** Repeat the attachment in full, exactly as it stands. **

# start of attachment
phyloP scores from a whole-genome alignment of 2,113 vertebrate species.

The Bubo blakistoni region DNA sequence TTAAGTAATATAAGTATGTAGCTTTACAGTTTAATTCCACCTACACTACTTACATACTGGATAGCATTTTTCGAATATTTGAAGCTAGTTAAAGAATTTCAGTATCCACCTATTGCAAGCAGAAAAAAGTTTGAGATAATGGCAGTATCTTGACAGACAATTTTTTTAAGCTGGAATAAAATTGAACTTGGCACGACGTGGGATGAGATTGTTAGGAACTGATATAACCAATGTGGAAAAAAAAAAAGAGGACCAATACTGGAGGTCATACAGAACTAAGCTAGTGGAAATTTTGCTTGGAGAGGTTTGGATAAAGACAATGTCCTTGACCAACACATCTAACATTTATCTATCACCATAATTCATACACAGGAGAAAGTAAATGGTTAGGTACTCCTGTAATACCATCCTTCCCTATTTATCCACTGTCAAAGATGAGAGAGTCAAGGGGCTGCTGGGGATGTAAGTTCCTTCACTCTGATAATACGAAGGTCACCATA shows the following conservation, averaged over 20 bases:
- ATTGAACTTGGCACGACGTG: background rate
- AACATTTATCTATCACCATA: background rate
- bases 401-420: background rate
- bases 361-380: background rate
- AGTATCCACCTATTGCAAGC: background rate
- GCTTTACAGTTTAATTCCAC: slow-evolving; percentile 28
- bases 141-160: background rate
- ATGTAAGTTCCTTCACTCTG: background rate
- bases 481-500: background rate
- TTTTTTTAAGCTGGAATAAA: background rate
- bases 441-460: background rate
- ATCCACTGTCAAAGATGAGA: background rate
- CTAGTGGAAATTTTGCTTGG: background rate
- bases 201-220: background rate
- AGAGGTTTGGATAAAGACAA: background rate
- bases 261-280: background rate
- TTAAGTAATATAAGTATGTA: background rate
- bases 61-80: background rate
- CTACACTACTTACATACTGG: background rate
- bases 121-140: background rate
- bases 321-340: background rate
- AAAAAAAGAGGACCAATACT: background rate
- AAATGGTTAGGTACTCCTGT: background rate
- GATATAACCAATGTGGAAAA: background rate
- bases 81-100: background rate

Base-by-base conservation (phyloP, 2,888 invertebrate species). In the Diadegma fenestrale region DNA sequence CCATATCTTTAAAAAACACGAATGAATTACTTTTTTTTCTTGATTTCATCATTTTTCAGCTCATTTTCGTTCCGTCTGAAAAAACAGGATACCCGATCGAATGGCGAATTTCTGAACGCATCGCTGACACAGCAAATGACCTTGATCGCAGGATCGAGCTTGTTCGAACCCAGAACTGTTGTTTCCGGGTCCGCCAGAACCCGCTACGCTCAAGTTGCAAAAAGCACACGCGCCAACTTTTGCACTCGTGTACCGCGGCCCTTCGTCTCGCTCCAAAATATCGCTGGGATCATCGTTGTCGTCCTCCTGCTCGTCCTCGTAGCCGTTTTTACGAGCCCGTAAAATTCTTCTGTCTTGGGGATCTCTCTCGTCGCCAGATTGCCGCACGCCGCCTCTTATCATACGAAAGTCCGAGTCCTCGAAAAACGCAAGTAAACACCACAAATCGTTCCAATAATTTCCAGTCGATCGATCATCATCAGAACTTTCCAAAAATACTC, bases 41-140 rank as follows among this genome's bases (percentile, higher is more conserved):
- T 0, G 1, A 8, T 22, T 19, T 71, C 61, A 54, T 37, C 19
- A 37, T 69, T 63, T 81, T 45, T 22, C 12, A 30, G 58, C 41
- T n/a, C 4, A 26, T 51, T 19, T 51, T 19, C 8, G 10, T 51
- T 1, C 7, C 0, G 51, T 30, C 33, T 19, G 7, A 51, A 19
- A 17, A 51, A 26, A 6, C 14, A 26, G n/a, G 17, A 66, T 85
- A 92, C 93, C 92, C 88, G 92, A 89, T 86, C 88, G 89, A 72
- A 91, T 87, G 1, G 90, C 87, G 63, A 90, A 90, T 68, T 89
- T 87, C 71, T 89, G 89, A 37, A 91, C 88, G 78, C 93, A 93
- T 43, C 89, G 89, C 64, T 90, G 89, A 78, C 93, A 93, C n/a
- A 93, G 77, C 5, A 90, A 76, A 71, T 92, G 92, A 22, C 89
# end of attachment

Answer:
phyloP scores from a whole-genome alignment of 2,113 vertebrate species.

The Bubo blakistoni region DNA sequence TTAAGTAATATAAGTATGTAGCTTTACAGTTTAATTCCACCTACACTACTTACATACTGGATAGCATTTTTCGAATATTTGAAGCTAGTTAAAGAATTTCAGTATCCACCTATTGCAAGCAGAAAAAAGTTTGAGATAATGGCAGTATCTTGACAGACAATTTTTTTAAGCTGGAATAAAATTGAACTTGGCACGACGTGGGATGAGATTGTTAGGAACTGATATAACCAATGTGGAAAAAAAAAAAGAGGACCAATACTGGAGGTCATACAGAACTAAGCTAGTGGAAATTTTGCTTGGAGAGGTTTGGATAAAGACAATGTCCTTGACCAACACATCTAACATTTATCTATCACCATAATTCATACACAGGAGAAAGTAAATGGTTAGGTACTCCTGTAATACCATCCTTCCCTATTTATCCACTGTCAAAGATGAGAGAGTCAAGGGGCTGCTGGGGATGTAAGTTCCTTCACTCTGATAATACGAAGGTCACCATA shows the following conservation, averaged over 20 bases:
- ATTGAACTTGGCACGACGTG: background rate
- AACATTTATCTATCACCATA: background rate
- bases 401-420: background rate
- bases 361-380: background rate
- AGTATCCACCTATTGCAAGC: background rate
- GCTTTACAGTTTAATTCCAC: slow-evolving; percentile 28
- bases 141-160: background rate
- ATGTAAGTTCCTTCACTCTG: background rate
- bases 481-500: background rate
- TTTTTTTAAGCTGGAATAAA: background rate
- bases 441-460: background rate
- ATCCACTGTCAAAGATGAGA: background rate
- CTAGTGGAAATTTTGCTTGG: background rate
- bases 201-220: background rate
- AGAGGTTTGGATAAAGACAA: background rate
- bases 261-280: background rate
- TTAAGTAATATAAGTATGTA: background rate
- bases 61-80: background rate
- CTACACTACTTACATACTGG: background rate
- bases 121-140: background rate
- bases 321-340: background rate
- AAAAAAAGAGGACCAATACT: background rate
- AAATGGTTAGGTACTCCTGT: background rate
- GATATAACCAATGTGGAAAA: background rate
- bases 81-100: background rate

Base-by-base conservation (phyloP, 2,888 invertebrate species). In the Diadegma fenestrale region DNA sequence CCATATCTTTAAAAAACACGAATGAATTACTTTTTTTTCTTGATTTCATCATTTTTCAGCTCATTTTCGTTCCGTCTGAAAAAACAGGATACCCGATCGAATGGCGAATTTCTGAACGCATCGCTGACACAGCAAATGACCTTGATCGCAGGATCGAGCTTGTTCGAACCCAGAACTGTTGTTTCCGGGTCCGCCAGAACCCGCTACGCTCAAGTTGCAAAAAGCACACGCGCCAACTTTTGCACTCGTGTACCGCGGCCCTTCGTCTCGCTCCAAAATATCGCTGGGATCATCGTTGTCGTCCTCCTGCTCGTCCTCGTAGCCGTTTTTACGAGCCCGTAAAATTCTTCTGTCTTGGGGATCTCTCTCGTCGCCAGATTGCCGCACGCCGCCTCTTATCATACGAAAGTCCGAGTCCTCGAAAAACGCAAGTAAACACCACAAATCGTTCCAATAATTTCCAGTCGATCGATCATCATCAGAACTTTCCAAAAATACTC, bases 41-140 rank as follows among this genome's bases (percentile, higher is more conserved):
- T 0, G 1, A 8, T 22, T 19, T 71, C 61, A 54, T 37, C 19
- A 37, T 69, T 63, T 81, T 45, T 22, C 12, A 30, G 58, C 41
- T n/a, C 4, A 26, T 51, T 19, T 51, T 19, C 8, G 10, T 51
- T 1, C 7, C 0, G 51, T 30, C 33, T 19, G 7, A 51, A 19
- A 17, A 51, A 26, A 6, C 14, A 26, G n/a, G 17, A 66, T 85
- A 92, C 93, C 92, C 88, G 92, A 89, T 86, C 88, G 89, A 72
- A 91, T 87, G 1, G 90, C 87, G 63, A 90, A 90, T 68, T 89
- T 87, C 71, T 89, G 89, A 37, A 91, C 88, G 78, C 93, A 93
- T 43, C 89, G 89, C 64, T 90, G 89, A 78, C 93, A 93, C n/a
- A 93, G 77, C 5, A 90, A 76, A 71, T 92, G 92, A 22, C 89